“Not sure… Well, yes, I am, and you’re right, but this is different. Got its own grandeur, this place, and you don’t get fulmars in the Carneddau”

“You do get thieving bloody gulls, though”

“Fair point, fairly made, Mister R!”

“How could it not be, Mrs R”

I grinned at her, stupidly happy.

“Back to the bike by way of the valley or the South Downs Way?”

“Ah, stay high for a bit. Should pick up some passerines, and before you say it, different habitat to the flood plain”

“I love it when you get all serious”

“Bloody well hope so! And all the other times as well, I trust”

“Of course. Offski?”


The visitor centre had our kit, as well as a café, so we did the traditional thing of a cake stop before our ride back to the pub, where we took a slightly later evening meal as a result of the extra calories.

The next day gave us the usual choice of which side of London to ride round. Queue at Heathrow or queue at the Dartford Crossing? I opted for Dartford, as the other side of London always seems far worse to me, and in the end there were fewer dickheads than was usual for those toll gates, and once we were north of the river and the Southend traffic had peeled off, we made good time to my sneaky corner-cut along the A414 to the M1, the bike running like clockwork as the roundabouts on the shortcut gave me a chance to do some riding as opposed to the steady monotony of the motorway. It wasn’t long before I was settling the bike onto its centre stand in our garage as Caro set the kettle going along with the immersion heater for a proper soak in the bath—for her, naturally: I would make do with a shower.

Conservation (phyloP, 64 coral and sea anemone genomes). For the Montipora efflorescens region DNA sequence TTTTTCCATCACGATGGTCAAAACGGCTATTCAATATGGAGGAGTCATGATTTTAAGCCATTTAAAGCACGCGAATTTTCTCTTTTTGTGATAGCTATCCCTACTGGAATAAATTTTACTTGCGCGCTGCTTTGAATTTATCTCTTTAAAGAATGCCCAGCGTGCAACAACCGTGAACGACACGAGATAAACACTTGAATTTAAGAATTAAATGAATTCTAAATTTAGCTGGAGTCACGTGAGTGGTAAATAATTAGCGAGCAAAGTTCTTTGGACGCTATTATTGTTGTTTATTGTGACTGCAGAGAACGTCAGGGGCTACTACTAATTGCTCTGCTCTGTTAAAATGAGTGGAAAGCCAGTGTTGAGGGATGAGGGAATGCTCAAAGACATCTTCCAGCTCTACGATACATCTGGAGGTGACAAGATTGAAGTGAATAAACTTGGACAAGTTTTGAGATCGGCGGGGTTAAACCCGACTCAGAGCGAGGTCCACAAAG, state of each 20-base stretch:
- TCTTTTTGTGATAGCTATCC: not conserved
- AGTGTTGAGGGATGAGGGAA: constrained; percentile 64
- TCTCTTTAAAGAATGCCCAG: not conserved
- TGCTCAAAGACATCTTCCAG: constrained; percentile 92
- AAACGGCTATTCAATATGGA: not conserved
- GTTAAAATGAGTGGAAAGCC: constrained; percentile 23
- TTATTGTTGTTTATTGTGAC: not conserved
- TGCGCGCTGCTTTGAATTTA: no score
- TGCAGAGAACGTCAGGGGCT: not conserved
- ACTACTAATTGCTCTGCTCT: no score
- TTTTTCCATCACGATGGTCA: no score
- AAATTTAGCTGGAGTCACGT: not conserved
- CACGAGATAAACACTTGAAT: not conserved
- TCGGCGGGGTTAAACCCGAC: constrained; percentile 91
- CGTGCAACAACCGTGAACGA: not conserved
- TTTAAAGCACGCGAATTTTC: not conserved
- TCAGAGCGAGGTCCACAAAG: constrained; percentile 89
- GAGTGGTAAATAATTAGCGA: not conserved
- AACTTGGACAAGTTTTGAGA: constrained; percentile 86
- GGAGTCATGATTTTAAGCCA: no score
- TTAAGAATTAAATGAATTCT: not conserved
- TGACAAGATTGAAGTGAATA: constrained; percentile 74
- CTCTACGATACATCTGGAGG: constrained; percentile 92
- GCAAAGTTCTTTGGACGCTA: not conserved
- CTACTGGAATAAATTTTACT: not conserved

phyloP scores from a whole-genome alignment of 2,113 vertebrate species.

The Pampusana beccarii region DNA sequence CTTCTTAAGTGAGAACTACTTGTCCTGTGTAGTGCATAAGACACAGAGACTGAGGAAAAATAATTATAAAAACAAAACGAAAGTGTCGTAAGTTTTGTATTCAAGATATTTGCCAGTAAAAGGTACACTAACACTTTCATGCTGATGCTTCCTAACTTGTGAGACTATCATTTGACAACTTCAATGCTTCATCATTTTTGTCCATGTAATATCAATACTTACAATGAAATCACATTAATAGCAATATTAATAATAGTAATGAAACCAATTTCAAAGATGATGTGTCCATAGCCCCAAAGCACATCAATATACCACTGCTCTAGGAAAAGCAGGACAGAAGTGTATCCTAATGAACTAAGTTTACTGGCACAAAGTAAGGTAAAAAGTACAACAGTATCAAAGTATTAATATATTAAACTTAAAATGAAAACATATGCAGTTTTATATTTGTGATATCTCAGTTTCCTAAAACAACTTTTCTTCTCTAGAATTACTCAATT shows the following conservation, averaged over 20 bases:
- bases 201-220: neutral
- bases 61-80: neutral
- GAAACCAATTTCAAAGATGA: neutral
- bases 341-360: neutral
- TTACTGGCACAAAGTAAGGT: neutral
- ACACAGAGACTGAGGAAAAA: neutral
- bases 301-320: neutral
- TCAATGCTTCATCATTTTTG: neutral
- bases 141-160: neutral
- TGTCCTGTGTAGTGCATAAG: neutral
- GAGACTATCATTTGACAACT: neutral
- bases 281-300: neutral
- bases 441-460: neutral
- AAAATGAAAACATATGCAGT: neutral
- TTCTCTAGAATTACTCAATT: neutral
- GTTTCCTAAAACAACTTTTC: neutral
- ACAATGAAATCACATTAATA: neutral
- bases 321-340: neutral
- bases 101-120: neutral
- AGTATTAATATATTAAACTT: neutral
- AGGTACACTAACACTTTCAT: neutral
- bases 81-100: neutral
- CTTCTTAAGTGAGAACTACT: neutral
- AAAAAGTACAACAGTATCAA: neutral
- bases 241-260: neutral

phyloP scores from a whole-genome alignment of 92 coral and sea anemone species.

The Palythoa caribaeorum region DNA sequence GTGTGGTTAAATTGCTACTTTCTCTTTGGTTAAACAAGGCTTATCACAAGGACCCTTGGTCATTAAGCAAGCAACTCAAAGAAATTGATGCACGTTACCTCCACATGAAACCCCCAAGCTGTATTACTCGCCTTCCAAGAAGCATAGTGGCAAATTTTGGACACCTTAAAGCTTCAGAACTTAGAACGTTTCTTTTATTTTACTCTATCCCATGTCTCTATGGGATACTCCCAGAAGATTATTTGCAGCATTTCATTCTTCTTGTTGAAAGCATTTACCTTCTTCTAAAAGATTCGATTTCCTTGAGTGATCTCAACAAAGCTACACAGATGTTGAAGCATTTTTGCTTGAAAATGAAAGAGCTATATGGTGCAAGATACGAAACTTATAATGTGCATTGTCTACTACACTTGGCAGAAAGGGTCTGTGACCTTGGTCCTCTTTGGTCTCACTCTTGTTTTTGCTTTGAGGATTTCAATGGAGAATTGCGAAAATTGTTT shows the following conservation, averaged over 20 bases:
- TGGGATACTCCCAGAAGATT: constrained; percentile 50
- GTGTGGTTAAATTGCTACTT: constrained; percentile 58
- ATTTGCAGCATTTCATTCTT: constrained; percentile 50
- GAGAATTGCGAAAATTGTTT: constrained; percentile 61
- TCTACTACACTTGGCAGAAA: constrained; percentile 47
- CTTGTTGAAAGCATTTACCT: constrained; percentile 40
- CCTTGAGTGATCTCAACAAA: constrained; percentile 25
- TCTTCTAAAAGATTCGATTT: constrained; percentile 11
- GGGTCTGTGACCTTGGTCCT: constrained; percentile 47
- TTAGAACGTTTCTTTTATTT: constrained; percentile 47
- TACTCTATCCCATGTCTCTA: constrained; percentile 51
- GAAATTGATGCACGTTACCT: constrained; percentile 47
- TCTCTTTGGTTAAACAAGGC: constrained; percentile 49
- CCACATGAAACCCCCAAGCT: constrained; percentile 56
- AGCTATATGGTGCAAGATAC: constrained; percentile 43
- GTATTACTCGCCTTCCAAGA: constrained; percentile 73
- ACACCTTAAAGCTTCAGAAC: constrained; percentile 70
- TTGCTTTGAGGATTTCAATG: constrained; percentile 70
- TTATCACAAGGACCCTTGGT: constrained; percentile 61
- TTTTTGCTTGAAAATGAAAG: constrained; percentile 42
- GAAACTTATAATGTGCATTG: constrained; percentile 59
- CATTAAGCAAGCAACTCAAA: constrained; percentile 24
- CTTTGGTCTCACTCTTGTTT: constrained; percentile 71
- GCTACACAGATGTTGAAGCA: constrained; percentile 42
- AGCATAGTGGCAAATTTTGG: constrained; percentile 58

There was a message waiting on our answer machine, from Keith. They would both be free Friday evening onwards, and did we fancy a walk out to the Village, and by Village, they didn’t care whether it was our one or theirs. I tossed a coin, which Caro took from me.

“Nope. No sofa for me. They can come over; I’ll change the spare bed on Thursday. Give them a shout and ask if they want to eat out or in. Oh; ask them who’s on in the folk club this week. Lost track, I have, with all that shagging”

As I picked up the phone, she grinned again.

“And NO, Mr R, do NOT tell them why I have lost track”

They weren’t in, so I left a message for them, and it was just after Caro and I had settled our freshly-bathed bodies under the duvet that the phone rang.

“Hiya, Mike! Sorry about the hour; we were up Eyam again”

“Anything decent?”

“Er, I led Long John’s and Pen did Sunset Slab”

“Bloody hell! Did she find any gear placements?”

“ER, no. I was crapping myself all the way up. Her way up”

“Keep her away from Sundowner, then”

“I was thinking more of the Etive Slabs”

“Of come on! Neither of you is that mad! Anyway, Caro is insistent that you two come over here, and we hit Cutenhoe. She’s being picky about sleeping in a bed again”

‘She’ managed to get a hand free to slap my bare arse, and as Keith laughed and made silly jokes about sado-masochism, we confirmed arrangements for the following weekend. A meal in one of the pubs to be followed by some liver damaging, Keith’s bike sleeping next to ours in our garage.

It turned into another great evening, as was to be expected when four good friends got together. Caro had slipped behind my back to give Auds and Alan a ring, so there were six of us, which made it an even better night, filled with bragging about grades and routes, none of it really serious.

At no point did either of us mention our decision. I think we both held a superstitious dread of naming a future that might decide to take another path. What we did do was agree to a joint trip up three weeks later, to the Dark Peak. Alan was clear about logistics.

“Me and Auds, got our car. We can squeeze most of the kit in, if you like, You four will be biking, won’t you?”

Keith simply raised his pint glass.

“That’s us, mate! Lean and efficient”

Auds snorted out a laugh.

“Yeah, as long as someone else carries all your kit!”

The plan worked well in the end, despite our less-than honest protests, and it became yet another ritual. We would camp at North Leas under Stanage, walking across field paths in failing light to Hathersage for the pubs, returning with the help of Petzl head torches, our days spent on steep, rough rock, with the exception of Caro, who would drift off onto the moor, surrounded by red grouse, meadow pipits, ring ouzels and god knew what else.

Life was bloody good. Suck that up, Derek and Simes!